Federal Reserve raises key rate
The Federal Reserve took note of a resilient U.S. economy Wednesday by raising its benchmark interest rate for the second time this year and signaling that it might step up its pace of rate increases.
The Fed now foresees four rate hikes this year, up from the three it had previously forecast. The action means consumers and businesses will face higher loan rates over time.
The central bank raised its key short-term rate by a modest quarter-point to a still-low range of 1.75 percent to 2 percent. With the economy now nine years into an expansion, the move reflects the steadiness of growth, the job market’s strength and inflation that’s finally reaching the Fed’s 2 percent target level.
Economists said the Fed left little doubt that it’s prepared to increase the pace of its credit tightening to guard against high inflation later on.
“The labor market is getting tighter, and price pressures are picking up,” said Greg McBride, chief financial analyst at Bankrate.com. “The Fed is prepared to be quicker about pushing rates higher.”
It was the Fed’s seventh rate increase since 2015, and it followed an increase in March this year.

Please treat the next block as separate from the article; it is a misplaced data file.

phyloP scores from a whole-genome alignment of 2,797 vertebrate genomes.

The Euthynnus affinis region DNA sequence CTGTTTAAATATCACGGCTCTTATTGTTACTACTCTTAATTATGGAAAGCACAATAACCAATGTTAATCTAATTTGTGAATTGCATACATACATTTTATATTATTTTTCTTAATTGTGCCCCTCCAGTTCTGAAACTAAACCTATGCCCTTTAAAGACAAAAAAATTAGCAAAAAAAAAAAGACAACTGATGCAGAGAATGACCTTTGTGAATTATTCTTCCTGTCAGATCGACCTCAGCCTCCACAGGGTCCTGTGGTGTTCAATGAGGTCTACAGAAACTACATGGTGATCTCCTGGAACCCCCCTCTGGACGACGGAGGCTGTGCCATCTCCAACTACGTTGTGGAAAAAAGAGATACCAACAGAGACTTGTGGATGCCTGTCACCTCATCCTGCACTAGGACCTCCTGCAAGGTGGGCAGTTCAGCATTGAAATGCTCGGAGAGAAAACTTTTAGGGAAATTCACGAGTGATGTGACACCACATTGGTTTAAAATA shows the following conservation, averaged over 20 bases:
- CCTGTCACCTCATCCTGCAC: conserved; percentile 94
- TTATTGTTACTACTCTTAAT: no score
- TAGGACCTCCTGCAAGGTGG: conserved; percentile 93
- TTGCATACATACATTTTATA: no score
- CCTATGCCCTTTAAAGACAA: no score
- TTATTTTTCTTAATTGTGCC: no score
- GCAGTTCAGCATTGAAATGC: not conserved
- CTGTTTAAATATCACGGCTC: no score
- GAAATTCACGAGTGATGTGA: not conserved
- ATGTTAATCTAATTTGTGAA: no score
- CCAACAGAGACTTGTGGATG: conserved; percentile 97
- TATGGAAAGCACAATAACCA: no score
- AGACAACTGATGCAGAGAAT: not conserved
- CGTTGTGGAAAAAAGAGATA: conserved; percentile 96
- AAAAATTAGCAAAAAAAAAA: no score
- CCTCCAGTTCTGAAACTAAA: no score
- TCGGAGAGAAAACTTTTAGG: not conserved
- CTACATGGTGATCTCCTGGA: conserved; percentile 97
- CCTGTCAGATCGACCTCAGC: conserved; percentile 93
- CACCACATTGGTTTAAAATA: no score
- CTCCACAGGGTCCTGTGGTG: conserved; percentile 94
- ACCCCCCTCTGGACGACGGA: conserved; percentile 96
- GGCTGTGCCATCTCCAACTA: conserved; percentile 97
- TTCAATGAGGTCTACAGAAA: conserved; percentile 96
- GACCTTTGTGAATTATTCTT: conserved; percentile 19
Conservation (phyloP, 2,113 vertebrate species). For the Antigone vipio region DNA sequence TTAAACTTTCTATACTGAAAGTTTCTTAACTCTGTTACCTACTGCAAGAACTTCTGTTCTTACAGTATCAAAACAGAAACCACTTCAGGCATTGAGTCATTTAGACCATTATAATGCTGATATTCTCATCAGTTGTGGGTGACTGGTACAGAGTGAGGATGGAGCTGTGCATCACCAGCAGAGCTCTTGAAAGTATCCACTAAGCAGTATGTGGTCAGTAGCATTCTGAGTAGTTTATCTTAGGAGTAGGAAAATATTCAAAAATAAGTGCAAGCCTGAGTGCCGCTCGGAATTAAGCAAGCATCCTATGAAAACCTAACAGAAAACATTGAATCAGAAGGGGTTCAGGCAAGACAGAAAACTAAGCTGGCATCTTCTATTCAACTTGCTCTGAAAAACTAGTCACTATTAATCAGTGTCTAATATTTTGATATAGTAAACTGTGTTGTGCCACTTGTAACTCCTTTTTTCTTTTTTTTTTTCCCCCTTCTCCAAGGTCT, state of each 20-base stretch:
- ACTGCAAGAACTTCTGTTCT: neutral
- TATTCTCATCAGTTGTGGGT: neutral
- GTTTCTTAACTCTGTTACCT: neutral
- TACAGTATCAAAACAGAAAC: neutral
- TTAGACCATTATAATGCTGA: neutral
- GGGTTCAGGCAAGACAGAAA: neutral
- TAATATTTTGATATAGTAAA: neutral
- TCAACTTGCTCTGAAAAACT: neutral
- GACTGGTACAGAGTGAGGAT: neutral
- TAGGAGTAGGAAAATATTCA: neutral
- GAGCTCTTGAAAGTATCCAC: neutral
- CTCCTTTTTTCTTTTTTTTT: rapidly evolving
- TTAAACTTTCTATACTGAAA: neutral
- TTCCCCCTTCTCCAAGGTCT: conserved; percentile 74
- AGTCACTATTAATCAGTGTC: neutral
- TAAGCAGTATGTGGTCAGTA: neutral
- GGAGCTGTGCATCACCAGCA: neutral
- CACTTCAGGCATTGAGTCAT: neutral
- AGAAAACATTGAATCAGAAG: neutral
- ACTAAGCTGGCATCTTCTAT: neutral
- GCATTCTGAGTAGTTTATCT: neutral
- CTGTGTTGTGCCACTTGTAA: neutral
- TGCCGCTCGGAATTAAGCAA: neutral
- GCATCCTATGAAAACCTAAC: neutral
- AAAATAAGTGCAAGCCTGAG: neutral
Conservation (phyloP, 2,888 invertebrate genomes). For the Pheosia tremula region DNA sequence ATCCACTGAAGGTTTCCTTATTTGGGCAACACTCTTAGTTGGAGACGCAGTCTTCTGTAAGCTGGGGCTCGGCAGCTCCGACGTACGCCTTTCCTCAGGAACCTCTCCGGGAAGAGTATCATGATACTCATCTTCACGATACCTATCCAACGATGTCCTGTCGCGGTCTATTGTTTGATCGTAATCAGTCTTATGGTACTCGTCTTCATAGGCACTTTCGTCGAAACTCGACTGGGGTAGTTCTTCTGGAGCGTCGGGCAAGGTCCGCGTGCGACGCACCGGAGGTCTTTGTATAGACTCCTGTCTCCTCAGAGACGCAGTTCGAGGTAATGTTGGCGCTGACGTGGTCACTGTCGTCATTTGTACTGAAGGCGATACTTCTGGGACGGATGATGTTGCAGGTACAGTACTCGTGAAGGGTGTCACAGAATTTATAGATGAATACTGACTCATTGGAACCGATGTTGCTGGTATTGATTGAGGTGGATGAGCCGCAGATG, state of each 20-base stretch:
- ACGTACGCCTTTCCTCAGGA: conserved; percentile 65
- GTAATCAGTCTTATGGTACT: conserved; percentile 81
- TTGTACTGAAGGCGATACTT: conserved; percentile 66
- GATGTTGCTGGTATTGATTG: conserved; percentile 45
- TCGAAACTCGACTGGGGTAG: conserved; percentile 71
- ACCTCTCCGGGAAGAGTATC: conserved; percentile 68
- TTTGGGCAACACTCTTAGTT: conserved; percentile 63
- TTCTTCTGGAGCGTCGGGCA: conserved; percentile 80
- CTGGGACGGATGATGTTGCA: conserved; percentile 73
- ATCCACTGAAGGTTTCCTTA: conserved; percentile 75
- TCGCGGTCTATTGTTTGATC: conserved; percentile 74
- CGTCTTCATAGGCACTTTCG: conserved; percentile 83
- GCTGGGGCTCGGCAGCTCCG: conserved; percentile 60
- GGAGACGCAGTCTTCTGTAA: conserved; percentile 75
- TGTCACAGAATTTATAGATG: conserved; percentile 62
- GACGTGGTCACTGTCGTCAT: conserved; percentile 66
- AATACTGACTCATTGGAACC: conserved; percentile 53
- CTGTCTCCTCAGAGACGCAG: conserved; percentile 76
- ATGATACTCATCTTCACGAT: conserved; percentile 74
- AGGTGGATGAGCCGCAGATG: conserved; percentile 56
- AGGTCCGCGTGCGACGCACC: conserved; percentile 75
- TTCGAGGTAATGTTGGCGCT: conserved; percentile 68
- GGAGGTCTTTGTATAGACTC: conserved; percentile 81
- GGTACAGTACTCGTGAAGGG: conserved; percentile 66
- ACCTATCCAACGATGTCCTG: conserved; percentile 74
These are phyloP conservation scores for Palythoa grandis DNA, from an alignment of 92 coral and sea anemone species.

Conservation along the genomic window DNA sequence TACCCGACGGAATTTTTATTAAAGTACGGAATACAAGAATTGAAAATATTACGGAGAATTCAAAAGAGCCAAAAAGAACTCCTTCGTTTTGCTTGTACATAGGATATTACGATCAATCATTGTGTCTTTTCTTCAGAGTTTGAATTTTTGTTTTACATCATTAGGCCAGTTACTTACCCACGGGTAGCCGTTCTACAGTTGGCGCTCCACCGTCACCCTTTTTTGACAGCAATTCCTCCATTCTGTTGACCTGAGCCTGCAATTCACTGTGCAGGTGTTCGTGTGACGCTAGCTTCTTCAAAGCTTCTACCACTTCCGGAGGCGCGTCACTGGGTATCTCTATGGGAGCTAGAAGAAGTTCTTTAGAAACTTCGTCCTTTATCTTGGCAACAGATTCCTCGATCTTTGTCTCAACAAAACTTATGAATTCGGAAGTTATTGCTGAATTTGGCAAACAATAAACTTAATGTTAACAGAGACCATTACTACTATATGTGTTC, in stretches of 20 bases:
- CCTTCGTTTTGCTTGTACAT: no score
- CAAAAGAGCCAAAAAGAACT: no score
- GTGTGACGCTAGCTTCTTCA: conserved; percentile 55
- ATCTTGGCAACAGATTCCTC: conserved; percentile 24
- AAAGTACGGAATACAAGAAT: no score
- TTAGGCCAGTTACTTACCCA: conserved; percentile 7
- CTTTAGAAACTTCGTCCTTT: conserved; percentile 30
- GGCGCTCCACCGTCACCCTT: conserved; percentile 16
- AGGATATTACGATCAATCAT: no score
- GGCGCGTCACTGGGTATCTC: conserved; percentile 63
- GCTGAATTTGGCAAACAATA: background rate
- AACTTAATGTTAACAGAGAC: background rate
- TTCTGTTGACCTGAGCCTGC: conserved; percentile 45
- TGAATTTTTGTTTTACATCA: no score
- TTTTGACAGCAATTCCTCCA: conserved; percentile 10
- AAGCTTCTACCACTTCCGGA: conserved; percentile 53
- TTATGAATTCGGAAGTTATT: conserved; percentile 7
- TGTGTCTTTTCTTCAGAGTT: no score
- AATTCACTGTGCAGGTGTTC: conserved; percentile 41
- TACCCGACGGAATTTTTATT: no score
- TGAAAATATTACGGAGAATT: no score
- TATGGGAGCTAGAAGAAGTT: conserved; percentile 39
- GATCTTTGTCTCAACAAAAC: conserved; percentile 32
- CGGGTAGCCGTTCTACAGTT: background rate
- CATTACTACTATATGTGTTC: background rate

The announcement helped resolve a debate in financial markets over whether the Fed under Jerome Powell might see a need to signal a possible acceleration in rate hikes. The statement the Fed issued Wednesday after its latest policy meeting ended suggested that he does.
Besides raising its projection for rate increases this year from three to four, the Fed removed a key sentence from the previous statement that had been viewed as foreseeing a need to keep rates low for an extended period. The Fed’s new projection for the pace of rate hikes shows four this year, three in 2019 and one in 2020.
At a news conference, Powell sought to portray the Fed’s actions as evidence mainly that the economy is doing well and not that the central bank is eager to accelerate its rate increases.
“The economy is in great shape,” Powell said.
He acknowledged that the Fed is hearing concerns from some business executives about the Trump administration’s combative trade policies, including anecdotal cases in which companies have postponed hiring or major purchases.
But Powell added, “For now, we don’t see that in the numbers at all.”
Powell also announced that in the interest of public transparency, he will begin next year to hold a news conference after each of the Fed’s eight yearly policy meetings, rather than only once a quarter.